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I have seen some courses in the university that start with "Topics in this ... Topics in that ...", I have also seen some books that use that word "Topics in Algebraic Graph Theory", "Topics in Structural Graph Theory", so, I've been thinking, what is the difference beetween a book of "Algebraic Graph Theory" and one of "Topics in Algebraic Graph Theory"?, What is the meaning of the word "Topic" in academia context?

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    Also "Special Topics" – Azor Ahai -him- Sep 10 '20 at 17:13
  • I suggest this Question belongs not to Academia, but to English Language Learners. If you insist "Algebraic Graph Theory" and any kind of "Topics in Algebraic Graph Theory" are different, can you explain how, please? – Robbie Goodwin Sep 10 '20 at 18:55
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    I think it belongs here, because I am asking about how the concept is applied in this context, not the word itself, in my native language, topics is translated as "topicos" and there are some courses in my university like "Topicos en Teoria cuantica de campos", "Topicos en aquello" and I still really wouldn't know how the word "Tópicos" is used. The meaning of topic in a dictionay is: "a matter dealt with in a text", but I guess in every book there's always a matter dealt in the text, so from the definition it may look like a pleonasm – DieDauphin Sep 10 '20 at 19:36
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    @RobbieGoodwin They would differ in most universities in that one of them is a "Topics" course (yes this is a thing and is exactly what it sounds like: it covers a collection of variable topics chosen by the instructor that can vary rather than having a fixed syllabus). – Morgan Rodgers Sep 10 '20 at 20:01
  • @RobbieGoodwin I don't know what algebraic graph theory is, but a "Topics in Language Acquisition" would probably delve into a professor's favorite research topic, for example how bilingual English/Spanish kids learn English and Spanish syntax. – Azor Ahai -him- Sep 11 '20 at 20:41
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"Topics in" usually means that the content is

  • not meant to be introductory (i.e., the reader is assumed to already have some prior familiarity with the subject), and

  • not meant to cover "all the important things", but can focus on a selection of (well) topics the author is interested in.

For example, a "Topics in Representation Theory" course can afford to skip both the basic properties of finite group representations (as it is not introductory) and focus (e.g.) on quiver and Hopf algebras. Often, books will have more precise titles than "Topics in...", but lecture notes often take their titles from those of the classes, which are often intentionally vague so they don't have to be changed every year depending on the lecturer. For a department, calling a class "Topics in Algebra" is an easy way to offer a course that will be on something different each year without the trouble of having to rename it every year.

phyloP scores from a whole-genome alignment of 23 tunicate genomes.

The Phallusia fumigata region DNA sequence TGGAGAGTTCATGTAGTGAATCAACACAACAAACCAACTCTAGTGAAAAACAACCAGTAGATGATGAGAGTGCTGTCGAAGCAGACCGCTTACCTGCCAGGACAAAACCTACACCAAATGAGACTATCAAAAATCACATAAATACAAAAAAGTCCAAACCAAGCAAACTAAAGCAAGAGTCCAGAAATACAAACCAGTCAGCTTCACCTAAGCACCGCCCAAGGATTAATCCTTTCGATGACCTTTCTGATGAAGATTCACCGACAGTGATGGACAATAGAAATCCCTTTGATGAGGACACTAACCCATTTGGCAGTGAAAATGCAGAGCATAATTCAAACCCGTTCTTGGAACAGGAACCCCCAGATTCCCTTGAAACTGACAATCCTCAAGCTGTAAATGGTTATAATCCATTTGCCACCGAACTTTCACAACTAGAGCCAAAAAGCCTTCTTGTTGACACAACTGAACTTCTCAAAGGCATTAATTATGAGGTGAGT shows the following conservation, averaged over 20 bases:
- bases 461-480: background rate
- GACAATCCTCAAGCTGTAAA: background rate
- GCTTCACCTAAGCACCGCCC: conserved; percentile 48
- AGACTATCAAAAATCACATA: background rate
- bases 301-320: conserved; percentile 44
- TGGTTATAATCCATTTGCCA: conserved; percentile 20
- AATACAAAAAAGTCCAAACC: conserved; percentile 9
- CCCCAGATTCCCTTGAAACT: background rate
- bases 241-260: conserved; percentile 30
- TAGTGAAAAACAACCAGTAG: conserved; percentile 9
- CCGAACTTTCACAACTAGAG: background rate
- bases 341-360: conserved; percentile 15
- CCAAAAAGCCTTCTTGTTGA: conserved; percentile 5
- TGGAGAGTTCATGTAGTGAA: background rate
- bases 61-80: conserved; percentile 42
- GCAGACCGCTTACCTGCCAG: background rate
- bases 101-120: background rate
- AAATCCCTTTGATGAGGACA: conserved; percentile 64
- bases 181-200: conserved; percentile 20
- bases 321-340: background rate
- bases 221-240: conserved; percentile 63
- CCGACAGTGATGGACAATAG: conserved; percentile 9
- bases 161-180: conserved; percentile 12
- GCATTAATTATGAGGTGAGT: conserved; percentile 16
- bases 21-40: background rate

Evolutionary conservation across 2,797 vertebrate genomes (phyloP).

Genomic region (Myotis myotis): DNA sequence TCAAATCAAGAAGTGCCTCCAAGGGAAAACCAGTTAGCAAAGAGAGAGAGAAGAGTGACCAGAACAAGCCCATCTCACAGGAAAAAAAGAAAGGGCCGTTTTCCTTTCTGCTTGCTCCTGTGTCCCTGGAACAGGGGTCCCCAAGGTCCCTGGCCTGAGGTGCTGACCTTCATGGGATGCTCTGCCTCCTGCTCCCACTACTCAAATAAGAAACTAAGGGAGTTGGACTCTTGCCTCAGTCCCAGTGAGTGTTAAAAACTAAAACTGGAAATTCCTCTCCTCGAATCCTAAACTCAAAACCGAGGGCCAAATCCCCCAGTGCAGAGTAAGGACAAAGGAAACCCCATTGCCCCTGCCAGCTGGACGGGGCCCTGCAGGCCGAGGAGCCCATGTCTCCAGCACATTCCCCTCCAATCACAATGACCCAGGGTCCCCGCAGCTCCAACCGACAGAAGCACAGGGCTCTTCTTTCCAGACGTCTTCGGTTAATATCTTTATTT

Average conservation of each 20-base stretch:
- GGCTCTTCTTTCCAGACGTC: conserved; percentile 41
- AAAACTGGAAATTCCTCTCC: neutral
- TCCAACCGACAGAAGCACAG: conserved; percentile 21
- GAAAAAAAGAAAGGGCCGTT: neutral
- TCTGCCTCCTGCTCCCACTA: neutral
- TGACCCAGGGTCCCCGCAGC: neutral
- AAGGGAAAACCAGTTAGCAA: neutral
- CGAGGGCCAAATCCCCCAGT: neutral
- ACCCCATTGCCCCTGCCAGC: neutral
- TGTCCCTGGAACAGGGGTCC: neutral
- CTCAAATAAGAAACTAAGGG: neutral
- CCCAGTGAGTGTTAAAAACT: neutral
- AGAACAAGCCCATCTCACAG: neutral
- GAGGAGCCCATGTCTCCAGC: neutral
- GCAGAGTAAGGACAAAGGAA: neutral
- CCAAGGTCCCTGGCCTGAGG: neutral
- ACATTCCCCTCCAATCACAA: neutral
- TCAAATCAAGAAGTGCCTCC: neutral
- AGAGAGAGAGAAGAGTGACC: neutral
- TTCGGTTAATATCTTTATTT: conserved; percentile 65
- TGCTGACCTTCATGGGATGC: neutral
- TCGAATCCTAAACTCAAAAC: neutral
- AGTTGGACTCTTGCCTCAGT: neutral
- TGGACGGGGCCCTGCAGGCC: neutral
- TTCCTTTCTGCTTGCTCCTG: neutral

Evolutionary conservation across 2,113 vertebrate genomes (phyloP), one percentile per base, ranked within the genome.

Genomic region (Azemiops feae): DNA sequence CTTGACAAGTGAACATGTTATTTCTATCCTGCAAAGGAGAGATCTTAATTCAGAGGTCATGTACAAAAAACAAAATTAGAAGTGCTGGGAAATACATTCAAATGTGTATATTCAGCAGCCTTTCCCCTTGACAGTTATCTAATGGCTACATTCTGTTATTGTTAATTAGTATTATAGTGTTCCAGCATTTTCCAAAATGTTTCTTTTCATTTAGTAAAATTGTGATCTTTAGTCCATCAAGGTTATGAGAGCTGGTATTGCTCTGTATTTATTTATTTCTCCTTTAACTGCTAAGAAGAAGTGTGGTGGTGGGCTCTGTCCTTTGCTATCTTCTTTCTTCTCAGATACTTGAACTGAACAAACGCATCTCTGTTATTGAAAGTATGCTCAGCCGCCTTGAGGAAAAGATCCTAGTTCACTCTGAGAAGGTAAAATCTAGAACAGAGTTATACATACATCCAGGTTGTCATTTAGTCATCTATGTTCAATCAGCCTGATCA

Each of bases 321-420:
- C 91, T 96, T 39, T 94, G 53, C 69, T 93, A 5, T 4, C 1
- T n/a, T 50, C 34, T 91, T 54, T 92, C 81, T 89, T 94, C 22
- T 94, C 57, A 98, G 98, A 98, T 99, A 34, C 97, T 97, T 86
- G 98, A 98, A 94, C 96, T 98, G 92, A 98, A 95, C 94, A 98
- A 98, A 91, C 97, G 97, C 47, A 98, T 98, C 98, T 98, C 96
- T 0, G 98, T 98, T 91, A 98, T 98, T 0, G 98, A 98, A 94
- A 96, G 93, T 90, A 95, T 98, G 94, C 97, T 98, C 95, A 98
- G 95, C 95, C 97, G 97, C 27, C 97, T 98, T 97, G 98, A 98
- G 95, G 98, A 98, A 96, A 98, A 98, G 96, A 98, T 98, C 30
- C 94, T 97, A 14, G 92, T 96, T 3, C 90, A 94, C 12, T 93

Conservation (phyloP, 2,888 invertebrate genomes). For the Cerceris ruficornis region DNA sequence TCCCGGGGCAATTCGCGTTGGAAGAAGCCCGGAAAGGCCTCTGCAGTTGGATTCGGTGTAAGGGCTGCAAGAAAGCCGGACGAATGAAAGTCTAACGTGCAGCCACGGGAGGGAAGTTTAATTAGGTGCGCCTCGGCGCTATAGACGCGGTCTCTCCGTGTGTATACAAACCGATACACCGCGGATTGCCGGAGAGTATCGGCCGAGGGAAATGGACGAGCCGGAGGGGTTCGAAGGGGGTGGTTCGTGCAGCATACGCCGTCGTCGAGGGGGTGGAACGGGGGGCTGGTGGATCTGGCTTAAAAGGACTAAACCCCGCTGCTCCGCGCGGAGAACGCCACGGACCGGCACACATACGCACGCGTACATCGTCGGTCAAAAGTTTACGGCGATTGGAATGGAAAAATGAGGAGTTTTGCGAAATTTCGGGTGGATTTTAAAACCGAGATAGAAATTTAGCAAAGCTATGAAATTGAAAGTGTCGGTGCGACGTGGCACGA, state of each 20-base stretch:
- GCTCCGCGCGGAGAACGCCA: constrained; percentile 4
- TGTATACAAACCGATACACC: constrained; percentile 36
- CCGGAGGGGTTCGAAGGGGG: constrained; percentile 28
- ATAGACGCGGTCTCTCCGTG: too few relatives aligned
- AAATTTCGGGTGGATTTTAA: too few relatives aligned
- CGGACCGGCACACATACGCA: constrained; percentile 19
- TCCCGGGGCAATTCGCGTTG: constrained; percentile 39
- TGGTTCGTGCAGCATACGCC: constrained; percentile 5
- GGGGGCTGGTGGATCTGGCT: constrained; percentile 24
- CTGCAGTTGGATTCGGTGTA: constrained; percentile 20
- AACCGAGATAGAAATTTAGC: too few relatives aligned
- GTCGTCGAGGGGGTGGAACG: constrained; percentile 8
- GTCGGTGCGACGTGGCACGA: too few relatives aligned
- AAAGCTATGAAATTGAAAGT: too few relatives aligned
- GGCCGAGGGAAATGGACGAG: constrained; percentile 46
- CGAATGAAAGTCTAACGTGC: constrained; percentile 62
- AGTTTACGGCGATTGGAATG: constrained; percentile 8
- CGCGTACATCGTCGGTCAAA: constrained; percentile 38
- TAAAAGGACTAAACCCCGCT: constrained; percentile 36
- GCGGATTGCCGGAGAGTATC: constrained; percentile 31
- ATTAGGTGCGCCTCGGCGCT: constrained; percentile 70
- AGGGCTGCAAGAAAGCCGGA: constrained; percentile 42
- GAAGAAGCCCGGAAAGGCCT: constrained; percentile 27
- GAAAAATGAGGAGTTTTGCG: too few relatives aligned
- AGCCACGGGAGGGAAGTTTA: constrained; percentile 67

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    To elaborate on the last point, the department will often rotate the local specialists in subject X through the "Topics in X" course from year to year, with each of them teaching their favored perspective. So you might want to ask who is teaching it this year and what they plan to do. – David E Speyer Sep 10 '20 at 17:56
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    This answer matches my experience, but it also has a corollary that's often important. Ordinarily, a student cannot take the same class more than once for credit. But that rule doesn't apply to topics courses because (even) university administrators understand that such a course will be about different topics in different semesters. – Andreas Blass Sep 10 '20 at 23:04
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    It may also mean that the course will not progress linearly through things that build on one another, but rather cover disparate, self-contained aspects of the broader subject. – CCTO Sep 11 '20 at 14:46
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    It also means the lecturer doesn't have a good idea of what they're going to teach yet ... – Allure Sep 11 '20 at 20:52
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    At least at my university "topics in ..." refers to advanced discussion of a field not typically covered in the regular curriculum. This could include things like research writing, game design, recent innovations in algorithms, probabilistic algorithms, and other such topics. There's usually a "rotation" of these topics with occasional introduction of something new. Admittedly these are typically "filler" courses for graduates that have taken the core set of graduate classes in order to meet the ~35 credit hours of in-seat course requirements before starting dissertation work. – user117751 Sep 12 '20 at 5:00

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